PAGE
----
|Publication number||US5143105 A|
|Application number||US 07/743,638|
|Publication date||Sep 1, 1992|
|Filing date||Aug 12, 1991|
|Priority date||Aug 12, 1991|
|Also published as||DE4133208A1, DE4133208C2|
|Publication number||07743638, 743638, US 5143105 A, US 5143105A, US-A-5143105, US5143105 A, US5143105A|
|Original Assignee||Shinzou Katayama|
|Export Citation||BiBTeX, EndNote, RefMan|
|Patent Citations (10), Referenced by (19), Classifications (10), Legal Events (5)|
|External Links: USPTO, USPTO Assignment, Espacenet|
This invention relates to a cleaning device for a tube used as piping of a structure such as mansion or building, etc.
Hitherto, as an embodiment of a cleaning device of this kind, there is the invention previously proposed by the inventor of this invention.
As shown in FIG. 9, the cleaning device of the above-mentioned earlier invention comprises a nozzle supporting body 3 attached to an insertion end portion 2a of a cleaning hose 2 adapted to be inserted into a tube 1, and a nozzle 5 supported by the nozzle supporting body and having a plurality of injection holes 8 directed toward the inner wall of the tube wherein the nozzle 5 is formed in a manner bent relative to the nozzle supporting body 3, and a large number of injection holes 8a, 8b and 8c are formed, as the injection holes 8, at the front end portion of the nozzle 5 in order to permit an unbalanced thrust to be exerted on the nozzle 5.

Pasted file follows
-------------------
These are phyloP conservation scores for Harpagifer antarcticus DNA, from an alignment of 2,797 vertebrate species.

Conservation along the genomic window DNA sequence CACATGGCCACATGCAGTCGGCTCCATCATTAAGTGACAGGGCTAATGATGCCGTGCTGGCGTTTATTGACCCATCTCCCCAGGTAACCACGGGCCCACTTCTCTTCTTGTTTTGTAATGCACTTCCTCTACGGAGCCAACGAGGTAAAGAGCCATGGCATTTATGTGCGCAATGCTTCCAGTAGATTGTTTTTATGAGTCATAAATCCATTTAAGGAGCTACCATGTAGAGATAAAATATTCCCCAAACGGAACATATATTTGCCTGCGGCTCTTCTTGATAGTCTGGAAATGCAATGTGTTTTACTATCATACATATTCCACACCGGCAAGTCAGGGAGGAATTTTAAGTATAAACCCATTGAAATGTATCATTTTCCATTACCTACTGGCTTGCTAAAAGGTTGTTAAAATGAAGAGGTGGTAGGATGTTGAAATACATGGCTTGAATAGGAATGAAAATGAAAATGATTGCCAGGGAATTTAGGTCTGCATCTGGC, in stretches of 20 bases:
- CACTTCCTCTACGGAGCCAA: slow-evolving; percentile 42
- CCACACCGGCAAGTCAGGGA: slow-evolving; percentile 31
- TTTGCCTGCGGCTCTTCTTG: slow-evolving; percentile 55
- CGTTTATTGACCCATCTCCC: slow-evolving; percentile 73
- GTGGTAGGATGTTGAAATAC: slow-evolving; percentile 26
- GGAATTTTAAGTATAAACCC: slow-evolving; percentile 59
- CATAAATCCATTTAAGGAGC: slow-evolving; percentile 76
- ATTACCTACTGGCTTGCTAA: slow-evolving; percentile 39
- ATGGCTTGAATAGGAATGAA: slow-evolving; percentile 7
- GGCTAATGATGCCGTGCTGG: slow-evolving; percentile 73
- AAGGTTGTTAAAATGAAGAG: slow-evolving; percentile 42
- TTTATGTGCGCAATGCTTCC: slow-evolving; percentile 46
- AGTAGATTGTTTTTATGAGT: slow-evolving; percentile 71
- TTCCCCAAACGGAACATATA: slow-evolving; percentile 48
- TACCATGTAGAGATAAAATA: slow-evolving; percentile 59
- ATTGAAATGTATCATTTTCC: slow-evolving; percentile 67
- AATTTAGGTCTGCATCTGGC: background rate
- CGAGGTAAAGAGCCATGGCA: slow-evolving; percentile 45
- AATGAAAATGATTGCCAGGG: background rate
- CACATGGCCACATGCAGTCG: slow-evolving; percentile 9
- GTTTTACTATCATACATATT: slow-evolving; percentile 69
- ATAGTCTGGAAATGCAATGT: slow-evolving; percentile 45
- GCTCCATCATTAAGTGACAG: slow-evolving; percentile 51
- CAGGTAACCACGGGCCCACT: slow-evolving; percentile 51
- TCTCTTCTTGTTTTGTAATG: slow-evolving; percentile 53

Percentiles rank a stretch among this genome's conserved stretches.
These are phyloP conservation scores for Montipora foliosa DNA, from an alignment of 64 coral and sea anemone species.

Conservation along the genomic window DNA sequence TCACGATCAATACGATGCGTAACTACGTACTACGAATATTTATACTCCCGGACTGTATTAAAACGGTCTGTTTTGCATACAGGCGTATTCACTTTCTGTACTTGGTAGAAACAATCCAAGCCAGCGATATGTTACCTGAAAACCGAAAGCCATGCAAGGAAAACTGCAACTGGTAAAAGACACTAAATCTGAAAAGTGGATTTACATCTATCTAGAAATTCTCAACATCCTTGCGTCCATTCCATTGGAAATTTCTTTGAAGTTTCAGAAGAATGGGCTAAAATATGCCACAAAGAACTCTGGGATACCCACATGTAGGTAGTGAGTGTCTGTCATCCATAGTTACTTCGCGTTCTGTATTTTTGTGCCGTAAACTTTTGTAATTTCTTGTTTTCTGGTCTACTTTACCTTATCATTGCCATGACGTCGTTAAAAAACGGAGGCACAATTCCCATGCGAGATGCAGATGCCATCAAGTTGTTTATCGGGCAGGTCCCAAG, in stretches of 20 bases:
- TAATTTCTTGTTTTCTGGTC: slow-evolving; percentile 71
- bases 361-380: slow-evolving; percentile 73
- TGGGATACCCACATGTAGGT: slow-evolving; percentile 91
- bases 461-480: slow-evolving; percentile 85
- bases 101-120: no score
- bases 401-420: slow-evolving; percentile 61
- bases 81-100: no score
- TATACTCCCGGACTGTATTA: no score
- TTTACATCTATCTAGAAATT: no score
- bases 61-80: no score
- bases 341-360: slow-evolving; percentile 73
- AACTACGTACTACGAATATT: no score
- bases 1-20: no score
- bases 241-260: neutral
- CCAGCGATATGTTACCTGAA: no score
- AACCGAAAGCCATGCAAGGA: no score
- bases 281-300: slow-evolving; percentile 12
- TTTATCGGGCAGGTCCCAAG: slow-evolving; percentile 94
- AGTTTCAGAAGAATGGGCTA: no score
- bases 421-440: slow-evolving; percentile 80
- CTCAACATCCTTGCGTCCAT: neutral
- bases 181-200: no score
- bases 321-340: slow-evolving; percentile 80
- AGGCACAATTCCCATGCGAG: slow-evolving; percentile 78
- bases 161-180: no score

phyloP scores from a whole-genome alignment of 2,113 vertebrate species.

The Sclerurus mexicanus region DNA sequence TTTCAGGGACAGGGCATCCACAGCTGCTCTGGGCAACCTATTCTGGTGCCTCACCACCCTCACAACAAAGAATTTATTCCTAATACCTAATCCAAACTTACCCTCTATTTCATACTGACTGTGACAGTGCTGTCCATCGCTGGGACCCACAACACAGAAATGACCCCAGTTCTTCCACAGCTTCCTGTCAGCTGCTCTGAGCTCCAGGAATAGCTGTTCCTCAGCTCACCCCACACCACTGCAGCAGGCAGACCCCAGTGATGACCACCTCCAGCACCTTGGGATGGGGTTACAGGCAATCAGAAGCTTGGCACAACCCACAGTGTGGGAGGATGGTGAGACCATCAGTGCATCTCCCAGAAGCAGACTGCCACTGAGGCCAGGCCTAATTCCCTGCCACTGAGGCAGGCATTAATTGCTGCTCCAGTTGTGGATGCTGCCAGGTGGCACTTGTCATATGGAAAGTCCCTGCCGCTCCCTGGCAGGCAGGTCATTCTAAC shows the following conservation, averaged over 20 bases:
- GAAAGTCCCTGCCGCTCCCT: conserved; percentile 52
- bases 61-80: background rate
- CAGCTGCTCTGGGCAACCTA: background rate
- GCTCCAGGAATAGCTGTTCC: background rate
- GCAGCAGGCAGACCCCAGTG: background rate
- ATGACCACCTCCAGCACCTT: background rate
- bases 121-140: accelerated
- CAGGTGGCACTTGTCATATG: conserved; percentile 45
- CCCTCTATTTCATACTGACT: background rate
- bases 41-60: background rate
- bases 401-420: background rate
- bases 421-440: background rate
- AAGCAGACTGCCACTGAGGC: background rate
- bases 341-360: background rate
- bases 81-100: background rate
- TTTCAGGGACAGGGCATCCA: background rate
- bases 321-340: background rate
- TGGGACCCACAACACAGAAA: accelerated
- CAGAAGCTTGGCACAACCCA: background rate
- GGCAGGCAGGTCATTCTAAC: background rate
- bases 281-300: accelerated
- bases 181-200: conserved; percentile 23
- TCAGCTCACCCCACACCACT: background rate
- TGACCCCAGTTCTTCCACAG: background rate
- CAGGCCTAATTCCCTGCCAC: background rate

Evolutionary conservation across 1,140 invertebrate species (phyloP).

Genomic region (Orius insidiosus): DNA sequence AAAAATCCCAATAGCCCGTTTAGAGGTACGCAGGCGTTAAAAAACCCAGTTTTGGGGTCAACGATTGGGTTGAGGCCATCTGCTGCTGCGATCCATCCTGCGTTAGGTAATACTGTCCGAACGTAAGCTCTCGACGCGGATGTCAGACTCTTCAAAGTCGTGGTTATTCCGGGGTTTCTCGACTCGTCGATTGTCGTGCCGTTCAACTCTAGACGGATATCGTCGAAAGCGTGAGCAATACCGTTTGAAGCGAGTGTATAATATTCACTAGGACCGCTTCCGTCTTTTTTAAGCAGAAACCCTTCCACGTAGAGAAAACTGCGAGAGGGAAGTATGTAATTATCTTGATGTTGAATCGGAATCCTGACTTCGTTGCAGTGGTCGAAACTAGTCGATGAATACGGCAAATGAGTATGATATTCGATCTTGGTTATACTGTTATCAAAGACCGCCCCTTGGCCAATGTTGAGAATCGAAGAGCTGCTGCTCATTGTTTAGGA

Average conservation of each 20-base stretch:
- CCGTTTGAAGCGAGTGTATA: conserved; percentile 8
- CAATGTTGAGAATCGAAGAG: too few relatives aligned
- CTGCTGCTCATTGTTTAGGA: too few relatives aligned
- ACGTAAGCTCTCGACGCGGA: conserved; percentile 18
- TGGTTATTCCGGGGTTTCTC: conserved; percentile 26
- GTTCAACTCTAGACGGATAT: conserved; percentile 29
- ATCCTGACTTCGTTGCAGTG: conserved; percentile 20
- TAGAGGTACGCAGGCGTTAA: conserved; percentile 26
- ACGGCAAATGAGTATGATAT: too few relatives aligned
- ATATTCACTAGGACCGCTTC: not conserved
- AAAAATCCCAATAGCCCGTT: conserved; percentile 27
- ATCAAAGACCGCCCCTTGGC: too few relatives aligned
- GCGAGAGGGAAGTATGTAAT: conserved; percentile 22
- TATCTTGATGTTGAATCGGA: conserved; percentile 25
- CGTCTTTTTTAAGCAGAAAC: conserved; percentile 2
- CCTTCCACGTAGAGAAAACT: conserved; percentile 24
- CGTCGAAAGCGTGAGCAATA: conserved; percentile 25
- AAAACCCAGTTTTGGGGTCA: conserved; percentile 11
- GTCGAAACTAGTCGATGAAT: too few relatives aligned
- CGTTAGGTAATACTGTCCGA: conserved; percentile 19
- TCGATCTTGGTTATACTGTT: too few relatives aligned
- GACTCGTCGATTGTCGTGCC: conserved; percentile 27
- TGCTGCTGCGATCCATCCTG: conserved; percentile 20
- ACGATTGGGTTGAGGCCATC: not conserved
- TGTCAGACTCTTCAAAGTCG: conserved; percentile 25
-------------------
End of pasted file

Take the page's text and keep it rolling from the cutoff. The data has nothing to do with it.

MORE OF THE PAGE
However, since the cleaning device constructed above is not of a self-propelled or advancing structure, an operation to positively force the cleaning hose 2 into the inner part of the piping is required. In addition, since cleaning of the piping exclusively relies on only cleaning water injected from the injection holes 8, there was a limit in increase in the cleaning force.
With the drawbacks with the prior art as described above in view, an object of this invention is to provide a cleaning device for a tube capable of rendering a self-advancing or propelling force for drawing or tracking a cleaning hose to the cleaning device itself, and capable of further increasing the cleaning force.
To achieve the above-mentioned object, a cleaning device for a tube of this invention is characterized by the provision of a nozzle supporting body fixedly attached to the insertion end portion of a cleaning hose adapted to be inserted into the tube, a nozzle supported by the nozzle supporting body and having a first injection hole directed toward the inner wall of the tube, and an elongated nozzle guide member one end portion of which is fixedly attached to the nozzle, wherein a second injection hole or holes are formed in an oblique direction at the tubular portion of the nozzle supporting body so as to permit the cleaning device to be self-propelled.
FIGS. 1 to 8 are explanatory views showing an embodiment of this invention wherein
FIG. 1 is a perspective view,
FIG. 2 is a schematic cross sectional view,
FIG. 3 is a cross sectional view taken along the line 3--3 of FIG. 2,
FIG. 4 is a cross sectional view taken along the line 4--4 of FIG. 2, and
FIGS. 5 to 8 are explanatory views of the operating state, and
FIG. 9 is an explanatory view showing an embodiment of the prior art.
A preferred embodiment of this invention will now be described in detail with reference to the attached drawings.
In FIGS. 1 to 8, reference numeral 11 denotes a tube used as piping of a structure such as mansion or building, etc. This tube 11 includes a plurality of bent portions.